Date of Conferral
Doctor of Nursing Practice (DNP)
Robert L. McWhirt
AbstractNursing shift reports are the primary communication mechanism for outgoing nurses to transfer information about a patient to oncoming nurses. Nurse shift reports and nurse handovers are two of the most critical patient care processes that can support patient safety and reduce medical errors. But many nurses do not recognize the evidence supporting the practice of bedside reporting (BSR). In response to this practice problem, this project involved education on the importance of BSR on a telemetry unit in line with the best available evidence. The goal of the staff education project was to educate the staff on the value of BSR processes in delivering patient care. The project question addressed whether continuing education on the importance of BSR would enhance nurse’s awareness of the evidence to support compliance with BSR. The project was guided by the theory of Malcolm Knowles promoting the fundamentals of evidence-based research and positive patient outcomes in the profession. An educational intervention on BSR was provided to a sample of 15 nurses on a 26-bed telemetry unit. The sample scored an average of 39.0 on the pretest and 47.27 points on the posttest. There was 8.27-point increase, which was statistically significant (p = 001). This project promotes social change by improving nurses’ knowledge of the impact of a bed shift reporting system on patient safety, communication improvement, quality of care, and patient involvement for different types of handoff practices within various care units and organizational settings. An anticipated outcome of this project is the improvement in the quality of care and safety of patients by integrating them into a culture of safety at all levels of health care.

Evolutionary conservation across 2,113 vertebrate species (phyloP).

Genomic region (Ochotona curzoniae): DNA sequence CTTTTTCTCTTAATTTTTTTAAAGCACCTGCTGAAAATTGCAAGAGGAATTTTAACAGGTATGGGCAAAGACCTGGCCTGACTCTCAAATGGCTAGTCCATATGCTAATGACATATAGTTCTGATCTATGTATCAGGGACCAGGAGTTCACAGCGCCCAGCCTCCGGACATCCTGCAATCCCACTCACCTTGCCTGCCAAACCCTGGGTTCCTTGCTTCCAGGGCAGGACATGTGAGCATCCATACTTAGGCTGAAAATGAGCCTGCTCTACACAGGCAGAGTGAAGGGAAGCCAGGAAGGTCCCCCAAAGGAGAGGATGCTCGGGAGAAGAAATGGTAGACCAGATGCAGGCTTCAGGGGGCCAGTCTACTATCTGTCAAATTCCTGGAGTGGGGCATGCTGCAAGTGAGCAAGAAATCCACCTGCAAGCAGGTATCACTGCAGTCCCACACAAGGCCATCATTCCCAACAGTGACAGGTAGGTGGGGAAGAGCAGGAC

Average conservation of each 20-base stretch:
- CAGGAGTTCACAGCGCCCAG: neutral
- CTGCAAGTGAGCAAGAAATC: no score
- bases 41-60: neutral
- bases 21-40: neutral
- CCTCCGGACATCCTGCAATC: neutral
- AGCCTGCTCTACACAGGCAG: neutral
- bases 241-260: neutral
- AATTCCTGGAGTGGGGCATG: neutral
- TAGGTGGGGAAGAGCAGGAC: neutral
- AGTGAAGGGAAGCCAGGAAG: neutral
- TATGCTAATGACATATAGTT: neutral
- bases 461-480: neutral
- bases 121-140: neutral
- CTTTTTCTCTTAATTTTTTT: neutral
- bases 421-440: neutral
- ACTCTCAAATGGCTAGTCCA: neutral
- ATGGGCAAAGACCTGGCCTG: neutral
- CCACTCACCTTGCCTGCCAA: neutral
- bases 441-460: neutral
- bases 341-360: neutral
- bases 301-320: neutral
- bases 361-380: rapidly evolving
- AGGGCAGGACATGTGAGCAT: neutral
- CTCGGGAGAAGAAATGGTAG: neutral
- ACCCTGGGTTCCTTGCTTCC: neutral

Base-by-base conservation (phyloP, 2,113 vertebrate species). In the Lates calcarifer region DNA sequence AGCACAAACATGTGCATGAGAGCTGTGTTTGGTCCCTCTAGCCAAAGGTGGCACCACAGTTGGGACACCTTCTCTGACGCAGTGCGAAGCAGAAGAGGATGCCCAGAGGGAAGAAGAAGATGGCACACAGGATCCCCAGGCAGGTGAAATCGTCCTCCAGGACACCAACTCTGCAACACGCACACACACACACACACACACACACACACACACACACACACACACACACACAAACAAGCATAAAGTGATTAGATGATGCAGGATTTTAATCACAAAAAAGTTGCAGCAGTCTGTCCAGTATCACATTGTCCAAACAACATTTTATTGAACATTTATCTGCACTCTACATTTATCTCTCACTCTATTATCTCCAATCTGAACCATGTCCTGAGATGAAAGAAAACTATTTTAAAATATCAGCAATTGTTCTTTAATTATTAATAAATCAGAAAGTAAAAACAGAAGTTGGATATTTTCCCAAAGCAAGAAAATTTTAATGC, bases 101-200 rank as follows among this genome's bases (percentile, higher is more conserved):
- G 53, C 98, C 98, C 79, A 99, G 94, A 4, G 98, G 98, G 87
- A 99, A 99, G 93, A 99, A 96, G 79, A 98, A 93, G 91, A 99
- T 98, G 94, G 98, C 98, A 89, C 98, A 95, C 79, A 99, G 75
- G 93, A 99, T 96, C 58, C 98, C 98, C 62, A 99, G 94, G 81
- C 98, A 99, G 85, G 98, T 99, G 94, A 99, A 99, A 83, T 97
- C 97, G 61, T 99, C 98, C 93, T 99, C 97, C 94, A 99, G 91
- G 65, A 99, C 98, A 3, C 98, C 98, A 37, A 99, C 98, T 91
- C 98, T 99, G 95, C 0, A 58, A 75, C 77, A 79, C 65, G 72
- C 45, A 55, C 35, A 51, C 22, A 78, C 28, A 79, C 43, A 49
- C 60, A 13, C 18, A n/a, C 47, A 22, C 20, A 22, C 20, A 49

Abuajah, Glory, "Effectiveness of End of Shift Bedside Report" (2020). Walden Dissertations and Doctoral Studies. 9517.